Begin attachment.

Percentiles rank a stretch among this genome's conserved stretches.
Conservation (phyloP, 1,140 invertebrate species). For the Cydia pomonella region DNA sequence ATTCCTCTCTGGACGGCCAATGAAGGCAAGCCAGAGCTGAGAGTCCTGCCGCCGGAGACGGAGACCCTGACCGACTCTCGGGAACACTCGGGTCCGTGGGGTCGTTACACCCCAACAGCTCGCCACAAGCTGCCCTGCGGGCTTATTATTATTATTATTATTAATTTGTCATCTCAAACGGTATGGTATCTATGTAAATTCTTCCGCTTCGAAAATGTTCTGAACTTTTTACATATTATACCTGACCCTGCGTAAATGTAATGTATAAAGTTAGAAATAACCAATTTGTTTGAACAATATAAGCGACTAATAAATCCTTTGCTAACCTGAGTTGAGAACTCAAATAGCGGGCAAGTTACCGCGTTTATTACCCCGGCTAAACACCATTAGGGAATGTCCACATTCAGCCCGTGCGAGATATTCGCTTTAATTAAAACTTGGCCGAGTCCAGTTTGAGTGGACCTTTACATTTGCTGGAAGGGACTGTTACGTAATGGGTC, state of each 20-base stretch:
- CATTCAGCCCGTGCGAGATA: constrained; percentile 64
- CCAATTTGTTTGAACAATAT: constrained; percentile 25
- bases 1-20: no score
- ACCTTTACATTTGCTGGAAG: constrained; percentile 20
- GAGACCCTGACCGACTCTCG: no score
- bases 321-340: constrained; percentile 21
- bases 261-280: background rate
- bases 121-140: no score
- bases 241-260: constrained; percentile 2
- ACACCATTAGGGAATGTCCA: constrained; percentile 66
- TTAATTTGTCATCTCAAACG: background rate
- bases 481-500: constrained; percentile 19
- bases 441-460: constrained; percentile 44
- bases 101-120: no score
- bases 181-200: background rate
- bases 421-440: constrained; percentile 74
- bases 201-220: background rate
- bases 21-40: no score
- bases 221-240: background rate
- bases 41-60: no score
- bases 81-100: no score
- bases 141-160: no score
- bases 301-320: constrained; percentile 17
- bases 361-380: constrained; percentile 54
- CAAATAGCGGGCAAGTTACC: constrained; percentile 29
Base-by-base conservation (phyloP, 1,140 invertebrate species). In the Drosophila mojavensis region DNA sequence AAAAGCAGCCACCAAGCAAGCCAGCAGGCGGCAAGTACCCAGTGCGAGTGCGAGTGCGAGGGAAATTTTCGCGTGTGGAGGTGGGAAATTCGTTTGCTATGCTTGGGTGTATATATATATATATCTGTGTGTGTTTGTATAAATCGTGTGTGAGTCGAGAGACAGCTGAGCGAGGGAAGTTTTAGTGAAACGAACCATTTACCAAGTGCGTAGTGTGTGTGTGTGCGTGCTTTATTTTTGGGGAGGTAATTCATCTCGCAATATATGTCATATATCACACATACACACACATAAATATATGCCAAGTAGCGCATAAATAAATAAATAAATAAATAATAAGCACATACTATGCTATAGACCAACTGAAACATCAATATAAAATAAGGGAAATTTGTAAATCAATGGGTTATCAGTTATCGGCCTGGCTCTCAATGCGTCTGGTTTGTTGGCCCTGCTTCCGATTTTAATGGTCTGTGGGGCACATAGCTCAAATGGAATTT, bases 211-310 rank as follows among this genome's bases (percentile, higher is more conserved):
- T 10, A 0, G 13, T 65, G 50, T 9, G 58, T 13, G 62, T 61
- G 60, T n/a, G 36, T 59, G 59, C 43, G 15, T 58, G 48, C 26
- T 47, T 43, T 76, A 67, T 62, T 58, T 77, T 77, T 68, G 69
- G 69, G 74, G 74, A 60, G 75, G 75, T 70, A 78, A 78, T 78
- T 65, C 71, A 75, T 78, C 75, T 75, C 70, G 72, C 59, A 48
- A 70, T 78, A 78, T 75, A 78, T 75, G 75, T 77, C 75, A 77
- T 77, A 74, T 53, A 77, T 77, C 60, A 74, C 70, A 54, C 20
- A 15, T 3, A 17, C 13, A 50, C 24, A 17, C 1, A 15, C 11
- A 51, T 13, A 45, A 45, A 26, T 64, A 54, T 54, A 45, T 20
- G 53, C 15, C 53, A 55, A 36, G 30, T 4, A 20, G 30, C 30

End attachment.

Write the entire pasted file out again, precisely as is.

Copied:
Percentiles rank a stretch among this genome's conserved stretches.
Conservation (phyloP, 1,140 invertebrate species). For the Cydia pomonella region DNA sequence ATTCCTCTCTGGACGGCCAATGAAGGCAAGCCAGAGCTGAGAGTCCTGCCGCCGGAGACGGAGACCCTGACCGACTCTCGGGAACACTCGGGTCCGTGGGGTCGTTACACCCCAACAGCTCGCCACAAGCTGCCCTGCGGGCTTATTATTATTATTATTATTAATTTGTCATCTCAAACGGTATGGTATCTATGTAAATTCTTCCGCTTCGAAAATGTTCTGAACTTTTTACATATTATACCTGACCCTGCGTAAATGTAATGTATAAAGTTAGAAATAACCAATTTGTTTGAACAATATAAGCGACTAATAAATCCTTTGCTAACCTGAGTTGAGAACTCAAATAGCGGGCAAGTTACCGCGTTTATTACCCCGGCTAAACACCATTAGGGAATGTCCACATTCAGCCCGTGCGAGATATTCGCTTTAATTAAAACTTGGCCGAGTCCAGTTTGAGTGGACCTTTACATTTGCTGGAAGGGACTGTTACGTAATGGGTC, state of each 20-base stretch:
- CATTCAGCCCGTGCGAGATA: constrained; percentile 64
- CCAATTTGTTTGAACAATAT: constrained; percentile 25
- bases 1-20: no score
- ACCTTTACATTTGCTGGAAG: constrained; percentile 20
- GAGACCCTGACCGACTCTCG: no score
- bases 321-340: constrained; percentile 21
- bases 261-280: background rate
- bases 121-140: no score
- bases 241-260: constrained; percentile 2
- ACACCATTAGGGAATGTCCA: constrained; percentile 66
- TTAATTTGTCATCTCAAACG: background rate
- bases 481-500: constrained; percentile 19
- bases 441-460: constrained; percentile 44
- bases 101-120: no score
- bases 181-200: background rate
- bases 421-440: constrained; percentile 74
- bases 201-220: background rate
- bases 21-40: no score
- bases 221-240: background rate
- bases 41-60: no score
- bases 81-100: no score
- bases 141-160: no score
- bases 301-320: constrained; percentile 17
- bases 361-380: constrained; percentile 54
- CAAATAGCGGGCAAGTTACC: constrained; percentile 29
Base-by-base conservation (phyloP, 1,140 invertebrate species). In the Drosophila mojavensis region DNA sequence AAAAGCAGCCACCAAGCAAGCCAGCAGGCGGCAAGTACCCAGTGCGAGTGCGAGTGCGAGGGAAATTTTCGCGTGTGGAGGTGGGAAATTCGTTTGCTATGCTTGGGTGTATATATATATATATCTGTGTGTGTTTGTATAAATCGTGTGTGAGTCGAGAGACAGCTGAGCGAGGGAAGTTTTAGTGAAACGAACCATTTACCAAGTGCGTAGTGTGTGTGTGTGCGTGCTTTATTTTTGGGGAGGTAATTCATCTCGCAATATATGTCATATATCACACATACACACACATAAATATATGCCAAGTAGCGCATAAATAAATAAATAAATAAATAATAAGCACATACTATGCTATAGACCAACTGAAACATCAATATAAAATAAGGGAAATTTGTAAATCAATGGGTTATCAGTTATCGGCCTGGCTCTCAATGCGTCTGGTTTGTTGGCCCTGCTTCCGATTTTAATGGTCTGTGGGGCACATAGCTCAAATGGAATTT, bases 211-310 rank as follows among this genome's bases (percentile, higher is more conserved):
- T 10, A 0, G 13, T 65, G 50, T 9, G 58, T 13, G 62, T 61
- G 60, T n/a, G 36, T 59, G 59, C 43, G 15, T 58, G 48, C 26
- T 47, T 43, T 76, A 67, T 62, T 58, T 77, T 77, T 68, G 69
- G 69, G 74, G 74, A 60, G 75, G 75, T 70, A 78, A 78, T 78
- T 65, C 71, A 75, T 78, C 75, T 75, C 70, G 72, C 59, A 48
- A 70, T 78, A 78, T 75, A 78, T 75, G 75, T 77, C 75, A 77
- T 77, A 74, T 53, A 77, T 77, C 60, A 74, C 70, A 54, C 20
- A 15, T 3, A 17, C 13, A 50, C 24, A 17, C 1, A 15, C 11
- A 51, T 13, A 45, A 45, A 26, T 64, A 54, T 54, A 45, T 20
- G 53, C 15, C 53, A 55, A 36, G 30, T 4, A 20, G 30, C 30